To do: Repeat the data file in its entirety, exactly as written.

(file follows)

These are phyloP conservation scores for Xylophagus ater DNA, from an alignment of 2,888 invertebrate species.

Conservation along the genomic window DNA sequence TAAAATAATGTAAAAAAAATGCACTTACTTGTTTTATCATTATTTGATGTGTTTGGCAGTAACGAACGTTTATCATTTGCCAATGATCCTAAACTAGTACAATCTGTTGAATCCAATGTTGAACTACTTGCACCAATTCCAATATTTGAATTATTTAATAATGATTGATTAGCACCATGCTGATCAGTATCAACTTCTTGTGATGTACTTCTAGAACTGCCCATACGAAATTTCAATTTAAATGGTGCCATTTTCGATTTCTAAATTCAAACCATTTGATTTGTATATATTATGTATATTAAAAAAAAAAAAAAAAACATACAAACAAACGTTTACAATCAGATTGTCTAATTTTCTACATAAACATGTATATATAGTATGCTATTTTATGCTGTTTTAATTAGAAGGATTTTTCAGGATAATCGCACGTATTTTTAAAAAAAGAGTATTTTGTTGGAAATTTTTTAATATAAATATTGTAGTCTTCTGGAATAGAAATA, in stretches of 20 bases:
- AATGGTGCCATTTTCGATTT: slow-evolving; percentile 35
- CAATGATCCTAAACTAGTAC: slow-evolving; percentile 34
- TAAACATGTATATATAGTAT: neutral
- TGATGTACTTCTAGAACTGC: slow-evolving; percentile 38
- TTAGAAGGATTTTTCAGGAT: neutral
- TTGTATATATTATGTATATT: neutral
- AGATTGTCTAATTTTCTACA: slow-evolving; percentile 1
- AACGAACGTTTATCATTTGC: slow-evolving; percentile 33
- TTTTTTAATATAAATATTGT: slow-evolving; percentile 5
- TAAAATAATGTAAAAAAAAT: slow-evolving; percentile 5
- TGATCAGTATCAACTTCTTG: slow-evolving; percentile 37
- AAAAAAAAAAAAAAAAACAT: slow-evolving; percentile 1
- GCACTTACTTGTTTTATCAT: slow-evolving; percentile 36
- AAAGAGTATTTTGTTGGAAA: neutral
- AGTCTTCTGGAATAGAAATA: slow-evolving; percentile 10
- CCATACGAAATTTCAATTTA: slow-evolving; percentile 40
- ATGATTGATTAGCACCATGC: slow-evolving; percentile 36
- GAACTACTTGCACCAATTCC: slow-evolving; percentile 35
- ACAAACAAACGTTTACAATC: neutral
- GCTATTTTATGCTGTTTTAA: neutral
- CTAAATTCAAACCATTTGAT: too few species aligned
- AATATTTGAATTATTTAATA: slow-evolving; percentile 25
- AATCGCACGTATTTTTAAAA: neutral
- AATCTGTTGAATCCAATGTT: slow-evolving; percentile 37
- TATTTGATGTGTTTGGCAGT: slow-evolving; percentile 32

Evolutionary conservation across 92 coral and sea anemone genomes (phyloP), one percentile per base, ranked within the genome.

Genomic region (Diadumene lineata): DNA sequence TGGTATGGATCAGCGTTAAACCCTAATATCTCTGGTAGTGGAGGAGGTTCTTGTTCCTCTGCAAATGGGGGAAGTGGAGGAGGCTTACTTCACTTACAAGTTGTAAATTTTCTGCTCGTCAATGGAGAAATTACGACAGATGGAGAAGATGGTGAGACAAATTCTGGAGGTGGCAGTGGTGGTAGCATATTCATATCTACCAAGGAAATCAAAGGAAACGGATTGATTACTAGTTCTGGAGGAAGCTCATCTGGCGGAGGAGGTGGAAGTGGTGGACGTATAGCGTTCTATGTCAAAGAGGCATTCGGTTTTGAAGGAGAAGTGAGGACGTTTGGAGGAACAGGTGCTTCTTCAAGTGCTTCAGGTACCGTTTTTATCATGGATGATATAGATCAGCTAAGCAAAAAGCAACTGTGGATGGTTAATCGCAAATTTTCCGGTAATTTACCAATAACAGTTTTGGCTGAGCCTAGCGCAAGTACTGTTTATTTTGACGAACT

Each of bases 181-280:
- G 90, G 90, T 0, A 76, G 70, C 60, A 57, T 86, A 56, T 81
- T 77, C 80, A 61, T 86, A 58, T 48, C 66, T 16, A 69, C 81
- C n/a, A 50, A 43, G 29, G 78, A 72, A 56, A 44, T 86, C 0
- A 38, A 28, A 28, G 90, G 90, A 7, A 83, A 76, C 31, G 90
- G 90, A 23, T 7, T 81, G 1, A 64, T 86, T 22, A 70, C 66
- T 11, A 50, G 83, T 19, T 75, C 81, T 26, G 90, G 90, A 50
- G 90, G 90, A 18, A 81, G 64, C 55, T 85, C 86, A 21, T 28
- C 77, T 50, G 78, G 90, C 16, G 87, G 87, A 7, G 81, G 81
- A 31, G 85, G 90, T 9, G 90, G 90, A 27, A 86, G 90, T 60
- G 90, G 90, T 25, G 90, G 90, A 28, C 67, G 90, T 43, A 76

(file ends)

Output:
These are phyloP conservation scores for Xylophagus ater DNA, from an alignment of 2,888 invertebrate species.

Conservation along the genomic window DNA sequence TAAAATAATGTAAAAAAAATGCACTTACTTGTTTTATCATTATTTGATGTGTTTGGCAGTAACGAACGTTTATCATTTGCCAATGATCCTAAACTAGTACAATCTGTTGAATCCAATGTTGAACTACTTGCACCAATTCCAATATTTGAATTATTTAATAATGATTGATTAGCACCATGCTGATCAGTATCAACTTCTTGTGATGTACTTCTAGAACTGCCCATACGAAATTTCAATTTAAATGGTGCCATTTTCGATTTCTAAATTCAAACCATTTGATTTGTATATATTATGTATATTAAAAAAAAAAAAAAAAACATACAAACAAACGTTTACAATCAGATTGTCTAATTTTCTACATAAACATGTATATATAGTATGCTATTTTATGCTGTTTTAATTAGAAGGATTTTTCAGGATAATCGCACGTATTTTTAAAAAAAGAGTATTTTGTTGGAAATTTTTTAATATAAATATTGTAGTCTTCTGGAATAGAAATA, in stretches of 20 bases:
- AATGGTGCCATTTTCGATTT: slow-evolving; percentile 35
- CAATGATCCTAAACTAGTAC: slow-evolving; percentile 34
- TAAACATGTATATATAGTAT: neutral
- TGATGTACTTCTAGAACTGC: slow-evolving; percentile 38
- TTAGAAGGATTTTTCAGGAT: neutral
- TTGTATATATTATGTATATT: neutral
- AGATTGTCTAATTTTCTACA: slow-evolving; percentile 1
- AACGAACGTTTATCATTTGC: slow-evolving; percentile 33
- TTTTTTAATATAAATATTGT: slow-evolving; percentile 5
- TAAAATAATGTAAAAAAAAT: slow-evolving; percentile 5
- TGATCAGTATCAACTTCTTG: slow-evolving; percentile 37
- AAAAAAAAAAAAAAAAACAT: slow-evolving; percentile 1
- GCACTTACTTGTTTTATCAT: slow-evolving; percentile 36
- AAAGAGTATTTTGTTGGAAA: neutral
- AGTCTTCTGGAATAGAAATA: slow-evolving; percentile 10
- CCATACGAAATTTCAATTTA: slow-evolving; percentile 40
- ATGATTGATTAGCACCATGC: slow-evolving; percentile 36
- GAACTACTTGCACCAATTCC: slow-evolving; percentile 35
- ACAAACAAACGTTTACAATC: neutral
- GCTATTTTATGCTGTTTTAA: neutral
- CTAAATTCAAACCATTTGAT: too few species aligned
- AATATTTGAATTATTTAATA: slow-evolving; percentile 25
- AATCGCACGTATTTTTAAAA: neutral
- AATCTGTTGAATCCAATGTT: slow-evolving; percentile 37
- TATTTGATGTGTTTGGCAGT: slow-evolving; percentile 32

Evolutionary conservation across 92 coral and sea anemone genomes (phyloP), one percentile per base, ranked within the genome.

Genomic region (Diadumene lineata): DNA sequence TGGTATGGATCAGCGTTAAACCCTAATATCTCTGGTAGTGGAGGAGGTTCTTGTTCCTCTGCAAATGGGGGAAGTGGAGGAGGCTTACTTCACTTACAAGTTGTAAATTTTCTGCTCGTCAATGGAGAAATTACGACAGATGGAGAAGATGGTGAGACAAATTCTGGAGGTGGCAGTGGTGGTAGCATATTCATATCTACCAAGGAAATCAAAGGAAACGGATTGATTACTAGTTCTGGAGGAAGCTCATCTGGCGGAGGAGGTGGAAGTGGTGGACGTATAGCGTTCTATGTCAAAGAGGCATTCGGTTTTGAAGGAGAAGTGAGGACGTTTGGAGGAACAGGTGCTTCTTCAAGTGCTTCAGGTACCGTTTTTATCATGGATGATATAGATCAGCTAAGCAAAAAGCAACTGTGGATGGTTAATCGCAAATTTTCCGGTAATTTACCAATAACAGTTTTGGCTGAGCCTAGCGCAAGTACTGTTTATTTTGACGAACT

Each of bases 181-280:
- G 90, G 90, T 0, A 76, G 70, C 60, A 57, T 86, A 56, T 81
- T 77, C 80, A 61, T 86, A 58, T 48, C 66, T 16, A 69, C 81
- C n/a, A 50, A 43, G 29, G 78, A 72, A 56, A 44, T 86, C 0
- A 38, A 28, A 28, G 90, G 90, A 7, A 83, A 76, C 31, G 90
- G 90, A 23, T 7, T 81, G 1, A 64, T 86, T 22, A 70, C 66
- T 11, A 50, G 83, T 19, T 75, C 81, T 26, G 90, G 90, A 50
- G 90, G 90, A 18, A 81, G 64, C 55, T 85, C 86, A 21, T 28
- C 77, T 50, G 78, G 90, C 16, G 87, G 87, A 7, G 81, G 81
- A 31, G 85, G 90, T 9, G 90, G 90, A 27, A 86, G 90, T 60
- G 90, G 90, T 25, G 90, G 90, A 28, C 67, G 90, T 43, A 76